“The first thing I did,” Joyce Block reports, “was to get the house officially recognized as a Minnetonka Landmark.” But Joyce was raising four kids at the time, so it was years before she could see to restoration. “Finally, I looked around and saw that time had taken its toll. I was tired of the ’80s kitchen, tired of the particleboard floor in my bedroom [revealed when carpeting was pulled up], tired and frustrated from the task of trying to find a decorator or builder who could help me.

“Then I googled ‘historic house restoration’, and David Heide’s name came up. I will never forget the day David came to see the house. Honestly, within a minute I knew he was the one . . . he was excited and visionary—he knew more about the house than I did!—he understood the original design intention, and immediately I felt my appreciation for the
house coming back.”

living room with knotty pine

The knotty-pine feature walls were retained, with rooms given new life after a good cleaning and expert design tweaks. The fireplace’s tile surround is an upgrade, in keeping with original hearth tiles, which were replaced due to damage.

The house was sound, Heide remembers, but “it lacked joy.” A series of tweaks brought it back: removing a fireplace insert, refinishing wood floors, adding period wall tiles to complement the original flooring in a bathroom, specifiying paint colors and wallpapers. As important is what the designers chose to leave alone.

The knotty pine is original. Joyce had toyed with the idea of updating it with white paint—something any other decorator might have championed—but Heide insisted they leave it clear-finished, as intended.

“If, when the renovation is finished, you still want it painted, I’ll do it myself, for free,” he told Joyce, who felt no need to take him up on it.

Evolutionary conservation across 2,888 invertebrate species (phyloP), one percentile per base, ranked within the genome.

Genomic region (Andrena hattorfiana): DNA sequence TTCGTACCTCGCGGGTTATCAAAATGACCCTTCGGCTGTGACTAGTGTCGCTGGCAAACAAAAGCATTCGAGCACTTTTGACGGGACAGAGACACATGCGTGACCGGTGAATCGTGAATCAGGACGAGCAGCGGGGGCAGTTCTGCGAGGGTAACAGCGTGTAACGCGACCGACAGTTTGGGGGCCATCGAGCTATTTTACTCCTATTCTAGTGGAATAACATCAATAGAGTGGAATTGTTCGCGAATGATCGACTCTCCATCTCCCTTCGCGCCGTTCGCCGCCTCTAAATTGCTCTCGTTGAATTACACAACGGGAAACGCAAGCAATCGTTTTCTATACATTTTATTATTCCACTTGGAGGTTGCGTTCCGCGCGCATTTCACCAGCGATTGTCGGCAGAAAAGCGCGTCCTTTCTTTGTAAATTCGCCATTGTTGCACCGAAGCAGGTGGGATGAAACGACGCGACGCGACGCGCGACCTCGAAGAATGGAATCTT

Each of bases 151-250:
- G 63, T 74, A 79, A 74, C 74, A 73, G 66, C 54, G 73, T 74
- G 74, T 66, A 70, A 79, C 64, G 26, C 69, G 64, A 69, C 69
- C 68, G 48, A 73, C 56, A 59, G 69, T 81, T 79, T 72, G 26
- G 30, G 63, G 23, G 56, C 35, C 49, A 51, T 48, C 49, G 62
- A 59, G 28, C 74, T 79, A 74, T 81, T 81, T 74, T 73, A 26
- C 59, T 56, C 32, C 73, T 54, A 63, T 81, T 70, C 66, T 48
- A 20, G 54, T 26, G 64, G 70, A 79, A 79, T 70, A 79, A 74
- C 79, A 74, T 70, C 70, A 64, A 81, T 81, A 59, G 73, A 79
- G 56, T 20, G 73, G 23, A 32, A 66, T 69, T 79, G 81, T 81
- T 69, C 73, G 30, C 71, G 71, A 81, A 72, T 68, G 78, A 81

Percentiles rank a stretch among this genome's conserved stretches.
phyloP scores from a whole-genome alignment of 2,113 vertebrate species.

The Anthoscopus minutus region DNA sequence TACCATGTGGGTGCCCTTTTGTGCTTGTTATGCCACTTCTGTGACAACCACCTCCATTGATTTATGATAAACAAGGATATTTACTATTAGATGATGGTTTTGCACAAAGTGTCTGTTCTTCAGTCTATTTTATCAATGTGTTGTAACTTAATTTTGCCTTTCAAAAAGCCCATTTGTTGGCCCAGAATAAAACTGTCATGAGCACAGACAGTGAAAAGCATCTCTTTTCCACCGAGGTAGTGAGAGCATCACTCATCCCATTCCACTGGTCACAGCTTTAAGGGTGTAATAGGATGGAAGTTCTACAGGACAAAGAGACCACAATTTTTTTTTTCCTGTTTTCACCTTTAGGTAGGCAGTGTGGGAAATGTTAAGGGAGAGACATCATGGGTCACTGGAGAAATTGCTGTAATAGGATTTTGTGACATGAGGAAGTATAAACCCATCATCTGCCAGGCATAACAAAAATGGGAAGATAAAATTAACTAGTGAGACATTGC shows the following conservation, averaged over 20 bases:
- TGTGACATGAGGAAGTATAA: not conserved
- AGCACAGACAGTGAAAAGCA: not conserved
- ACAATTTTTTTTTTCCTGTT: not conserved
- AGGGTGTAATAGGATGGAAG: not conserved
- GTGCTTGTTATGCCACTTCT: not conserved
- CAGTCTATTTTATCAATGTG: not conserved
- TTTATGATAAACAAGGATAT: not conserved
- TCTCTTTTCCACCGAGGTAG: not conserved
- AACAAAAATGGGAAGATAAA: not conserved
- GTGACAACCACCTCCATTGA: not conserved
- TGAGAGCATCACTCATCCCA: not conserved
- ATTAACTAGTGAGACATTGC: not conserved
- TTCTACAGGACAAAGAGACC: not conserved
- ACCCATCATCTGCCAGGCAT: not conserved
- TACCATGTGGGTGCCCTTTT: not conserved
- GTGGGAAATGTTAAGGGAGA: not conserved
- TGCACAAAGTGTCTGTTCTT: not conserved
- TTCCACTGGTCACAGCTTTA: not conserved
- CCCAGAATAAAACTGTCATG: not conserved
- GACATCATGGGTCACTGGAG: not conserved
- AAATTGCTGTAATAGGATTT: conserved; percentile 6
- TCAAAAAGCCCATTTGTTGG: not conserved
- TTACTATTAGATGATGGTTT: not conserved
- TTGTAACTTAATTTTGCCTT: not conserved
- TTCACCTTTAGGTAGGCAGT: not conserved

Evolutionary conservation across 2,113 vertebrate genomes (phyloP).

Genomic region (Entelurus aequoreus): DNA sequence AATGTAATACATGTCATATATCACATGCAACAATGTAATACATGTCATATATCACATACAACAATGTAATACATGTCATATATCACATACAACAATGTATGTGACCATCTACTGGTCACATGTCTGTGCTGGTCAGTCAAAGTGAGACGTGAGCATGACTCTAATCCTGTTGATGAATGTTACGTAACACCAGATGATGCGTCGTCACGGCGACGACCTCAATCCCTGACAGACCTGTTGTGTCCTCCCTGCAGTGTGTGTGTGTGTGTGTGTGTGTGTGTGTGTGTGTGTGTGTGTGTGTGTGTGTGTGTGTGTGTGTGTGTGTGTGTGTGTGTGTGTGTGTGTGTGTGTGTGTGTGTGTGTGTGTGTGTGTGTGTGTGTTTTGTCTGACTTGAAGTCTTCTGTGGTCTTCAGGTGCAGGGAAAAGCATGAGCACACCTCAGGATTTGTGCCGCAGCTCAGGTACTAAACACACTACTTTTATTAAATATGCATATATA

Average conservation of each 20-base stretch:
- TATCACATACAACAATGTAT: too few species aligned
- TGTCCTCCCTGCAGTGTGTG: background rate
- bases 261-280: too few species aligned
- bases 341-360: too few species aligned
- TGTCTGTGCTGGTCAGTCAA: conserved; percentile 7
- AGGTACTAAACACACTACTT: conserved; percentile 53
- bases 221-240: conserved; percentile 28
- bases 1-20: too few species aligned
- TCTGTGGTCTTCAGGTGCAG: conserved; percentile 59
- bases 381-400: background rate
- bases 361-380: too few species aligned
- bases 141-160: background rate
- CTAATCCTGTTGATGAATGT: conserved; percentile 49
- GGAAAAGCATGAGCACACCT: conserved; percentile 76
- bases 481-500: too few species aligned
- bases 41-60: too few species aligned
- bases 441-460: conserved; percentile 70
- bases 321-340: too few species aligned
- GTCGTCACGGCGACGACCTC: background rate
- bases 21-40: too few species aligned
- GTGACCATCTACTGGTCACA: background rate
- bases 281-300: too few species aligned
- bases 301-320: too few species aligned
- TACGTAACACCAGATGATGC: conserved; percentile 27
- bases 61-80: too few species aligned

first floor porch

 The original glassed-in sunporch brings the brick inside; its shiplap ceiling has been painted.

House styles of this period are not pure: “You might check the box ‘Other’, or maybe ‘All of the Above,” Heide quips. Elements of Tudor Revival, Colonial Revival, cottage style, and even a hint of Mediterranean show up in a historical pastiche that defines the era. In this house, the tiled bathrooms, wrought-iron rails, arched openings, and sunroom with awning windows are distinguishing features that were honored.

“David, along with his partner Michael Crull and design team Elizabeth, Chris, and Mitch, brought back the house,” Joyce says. “Everything looks like it was always here, like it belongs.

“My parents often did ‘the parade of homes’—open houses—but always came back saying, ‘we can’t find anything as sweet as this,” Joyce Block remembers.

green kitchen built-in

The redesign features meticulous detailing to sync the new kitchen with the 1940s house.

Happy Kitchen

The 1980s kitchen had been uncomfortable and cramped; a very large exhaust hood hung down over a center island, blocking the view to the breakfast room. The redesign features meticulous detailing to sync the new kitchen with the 1940s house. A decorative edge on the island camouflages two silverware drawers. The same detail—a refinement of one found on original cabinets—repeats in the window valance over the sink, in brackets, and in the skirt below pantry cabinets. The tall apothecary end cabinet is glazed on three sides.